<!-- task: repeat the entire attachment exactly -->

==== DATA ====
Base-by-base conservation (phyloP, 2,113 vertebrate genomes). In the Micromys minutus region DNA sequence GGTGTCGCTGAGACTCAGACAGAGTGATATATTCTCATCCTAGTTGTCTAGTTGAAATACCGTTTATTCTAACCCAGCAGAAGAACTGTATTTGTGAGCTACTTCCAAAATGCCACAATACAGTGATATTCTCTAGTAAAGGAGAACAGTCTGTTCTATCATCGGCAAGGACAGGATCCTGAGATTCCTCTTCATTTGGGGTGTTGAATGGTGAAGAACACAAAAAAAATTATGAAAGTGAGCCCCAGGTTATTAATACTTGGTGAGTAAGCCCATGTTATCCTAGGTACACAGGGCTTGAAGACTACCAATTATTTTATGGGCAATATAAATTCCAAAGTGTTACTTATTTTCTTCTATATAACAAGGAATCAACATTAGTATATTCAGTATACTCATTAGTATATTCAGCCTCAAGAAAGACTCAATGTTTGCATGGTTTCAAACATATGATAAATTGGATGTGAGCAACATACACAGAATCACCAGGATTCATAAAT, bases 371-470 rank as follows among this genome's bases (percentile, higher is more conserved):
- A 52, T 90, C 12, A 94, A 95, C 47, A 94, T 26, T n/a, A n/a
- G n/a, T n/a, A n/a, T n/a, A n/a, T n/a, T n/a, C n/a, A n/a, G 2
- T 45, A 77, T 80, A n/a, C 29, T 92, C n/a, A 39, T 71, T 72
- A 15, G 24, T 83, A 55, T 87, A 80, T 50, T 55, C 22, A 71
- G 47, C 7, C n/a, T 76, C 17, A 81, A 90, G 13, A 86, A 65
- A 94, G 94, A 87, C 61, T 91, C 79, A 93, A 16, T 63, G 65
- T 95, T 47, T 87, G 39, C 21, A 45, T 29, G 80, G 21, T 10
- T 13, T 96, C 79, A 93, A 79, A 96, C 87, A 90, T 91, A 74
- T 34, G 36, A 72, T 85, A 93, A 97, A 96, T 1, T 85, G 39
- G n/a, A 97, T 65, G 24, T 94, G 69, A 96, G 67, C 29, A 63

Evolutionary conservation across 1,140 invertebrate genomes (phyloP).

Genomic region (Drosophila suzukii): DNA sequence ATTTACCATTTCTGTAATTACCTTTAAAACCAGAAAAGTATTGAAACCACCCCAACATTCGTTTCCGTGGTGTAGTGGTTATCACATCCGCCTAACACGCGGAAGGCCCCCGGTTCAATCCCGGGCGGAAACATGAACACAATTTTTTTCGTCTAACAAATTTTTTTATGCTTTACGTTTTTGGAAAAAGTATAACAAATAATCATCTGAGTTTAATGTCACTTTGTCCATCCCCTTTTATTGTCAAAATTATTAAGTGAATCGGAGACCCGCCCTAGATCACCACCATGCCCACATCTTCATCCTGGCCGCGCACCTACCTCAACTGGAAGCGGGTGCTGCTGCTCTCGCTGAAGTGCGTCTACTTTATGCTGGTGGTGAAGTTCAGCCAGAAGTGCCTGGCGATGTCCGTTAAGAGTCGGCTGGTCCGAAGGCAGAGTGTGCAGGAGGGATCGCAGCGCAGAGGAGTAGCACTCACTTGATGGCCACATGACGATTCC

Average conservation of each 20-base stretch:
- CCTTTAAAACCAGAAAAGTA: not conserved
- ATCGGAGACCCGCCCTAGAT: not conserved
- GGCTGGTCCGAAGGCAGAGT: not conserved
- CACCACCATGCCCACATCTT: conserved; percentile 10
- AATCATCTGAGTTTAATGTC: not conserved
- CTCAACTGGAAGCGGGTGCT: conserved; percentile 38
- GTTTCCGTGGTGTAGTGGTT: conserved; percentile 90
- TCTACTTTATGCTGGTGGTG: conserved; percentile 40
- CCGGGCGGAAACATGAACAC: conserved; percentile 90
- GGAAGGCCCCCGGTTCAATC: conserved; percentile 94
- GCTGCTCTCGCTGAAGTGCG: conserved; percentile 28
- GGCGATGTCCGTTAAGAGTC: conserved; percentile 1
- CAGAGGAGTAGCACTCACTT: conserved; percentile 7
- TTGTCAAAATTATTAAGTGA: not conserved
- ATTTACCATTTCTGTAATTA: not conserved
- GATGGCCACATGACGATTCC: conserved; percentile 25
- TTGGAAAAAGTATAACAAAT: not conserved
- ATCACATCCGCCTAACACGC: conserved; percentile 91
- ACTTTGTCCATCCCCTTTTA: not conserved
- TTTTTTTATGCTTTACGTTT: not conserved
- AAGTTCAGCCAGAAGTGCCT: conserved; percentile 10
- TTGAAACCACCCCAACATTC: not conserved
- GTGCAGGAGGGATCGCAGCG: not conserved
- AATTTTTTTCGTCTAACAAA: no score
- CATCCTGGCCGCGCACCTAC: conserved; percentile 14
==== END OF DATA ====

Base-by-base conservation (phyloP, 2,113 vertebrate genomes). In the Micromys minutus region DNA sequence GGTGTCGCTGAGACTCAGACAGAGTGATATATTCTCATCCTAGTTGTCTAGTTGAAATACCGTTTATTCTAACCCAGCAGAAGAACTGTATTTGTGAGCTACTTCCAAAATGCCACAATACAGTGATATTCTCTAGTAAAGGAGAACAGTCTGTTCTATCATCGGCAAGGACAGGATCCTGAGATTCCTCTTCATTTGGGGTGTTGAATGGTGAAGAACACAAAAAAAATTATGAAAGTGAGCCCCAGGTTATTAATACTTGGTGAGTAAGCCCATGTTATCCTAGGTACACAGGGCTTGAAGACTACCAATTATTTTATGGGCAATATAAATTCCAAAGTGTTACTTATTTTCTTCTATATAACAAGGAATCAACATTAGTATATTCAGTATACTCATTAGTATATTCAGCCTCAAGAAAGACTCAATGTTTGCATGGTTTCAAACATATGATAAATTGGATGTGAGCAACATACACAGAATCACCAGGATTCATAAAT, bases 371-470 rank as follows among this genome's bases (percentile, higher is more conserved):
- A 52, T 90, C 12, A 94, A 95, C 47, A 94, T 26, T n/a, A n/a
- G n/a, T n/a, A n/a, T n/a, A n/a, T n/a, T n/a, C n/a, A n/a, G 2
- T 45, A 77, T 80, A n/a, C 29, T 92, C n/a, A 39, T 71, T 72
- A 15, G 24, T 83, A 55, T 87, A 80, T 50, T 55, C 22, A 71
- G 47, C 7, C n/a, T 76, C 17, A 81, A 90, G 13, A 86, A 65
- A 94, G 94, A 87, C 61, T 91, C 79, A 93, A 16, T 63, G 65
- T 95, T 47, T 87, G 39, C 21, A 45, T 29, G 80, G 21, T 10
- T 13, T 96, C 79, A 93, A 79, A 96, C 87, A 90, T 91, A 74
- T 34, G 36, A 72, T 85, A 93, A 97, A 96, T 1, T 85, G 39
- G n/a, A 97, T 65, G 24, T 94, G 69, A 96, G 67, C 29, A 63

Evolutionary conservation across 1,140 invertebrate genomes (phyloP).

Genomic region (Drosophila suzukii): DNA sequence ATTTACCATTTCTGTAATTACCTTTAAAACCAGAAAAGTATTGAAACCACCCCAACATTCGTTTCCGTGGTGTAGTGGTTATCACATCCGCCTAACACGCGGAAGGCCCCCGGTTCAATCCCGGGCGGAAACATGAACACAATTTTTTTCGTCTAACAAATTTTTTTATGCTTTACGTTTTTGGAAAAAGTATAACAAATAATCATCTGAGTTTAATGTCACTTTGTCCATCCCCTTTTATTGTCAAAATTATTAAGTGAATCGGAGACCCGCCCTAGATCACCACCATGCCCACATCTTCATCCTGGCCGCGCACCTACCTCAACTGGAAGCGGGTGCTGCTGCTCTCGCTGAAGTGCGTCTACTTTATGCTGGTGGTGAAGTTCAGCCAGAAGTGCCTGGCGATGTCCGTTAAGAGTCGGCTGGTCCGAAGGCAGAGTGTGCAGGAGGGATCGCAGCGCAGAGGAGTAGCACTCACTTGATGGCCACATGACGATTCC

Average conservation of each 20-base stretch:
- CCTTTAAAACCAGAAAAGTA: not conserved
- ATCGGAGACCCGCCCTAGAT: not conserved
- GGCTGGTCCGAAGGCAGAGT: not conserved
- CACCACCATGCCCACATCTT: conserved; percentile 10
- AATCATCTGAGTTTAATGTC: not conserved
- CTCAACTGGAAGCGGGTGCT: conserved; percentile 38
- GTTTCCGTGGTGTAGTGGTT: conserved; percentile 90
- TCTACTTTATGCTGGTGGTG: conserved; percentile 40
- CCGGGCGGAAACATGAACAC: conserved; percentile 90
- GGAAGGCCCCCGGTTCAATC: conserved; percentile 94
- GCTGCTCTCGCTGAAGTGCG: conserved; percentile 28
- GGCGATGTCCGTTAAGAGTC: conserved; percentile 1
- CAGAGGAGTAGCACTCACTT: conserved; percentile 7
- TTGTCAAAATTATTAAGTGA: not conserved
- ATTTACCATTTCTGTAATTA: not conserved
- GATGGCCACATGACGATTCC: conserved; percentile 25
- TTGGAAAAAGTATAACAAAT: not conserved
- ATCACATCCGCCTAACACGC: conserved; percentile 91
- ACTTTGTCCATCCCCTTTTA: not conserved
- TTTTTTTATGCTTTACGTTT: not conserved
- AAGTTCAGCCAGAAGTGCCT: conserved; percentile 10
- TTGAAACCACCCCAACATTC: not conserved
- GTGCAGGAGGGATCGCAGCG: not conserved
- AATTTTTTTCGTCTAACAAA: no score
- CATCCTGGCCGCGCACCTAC: conserved; percentile 14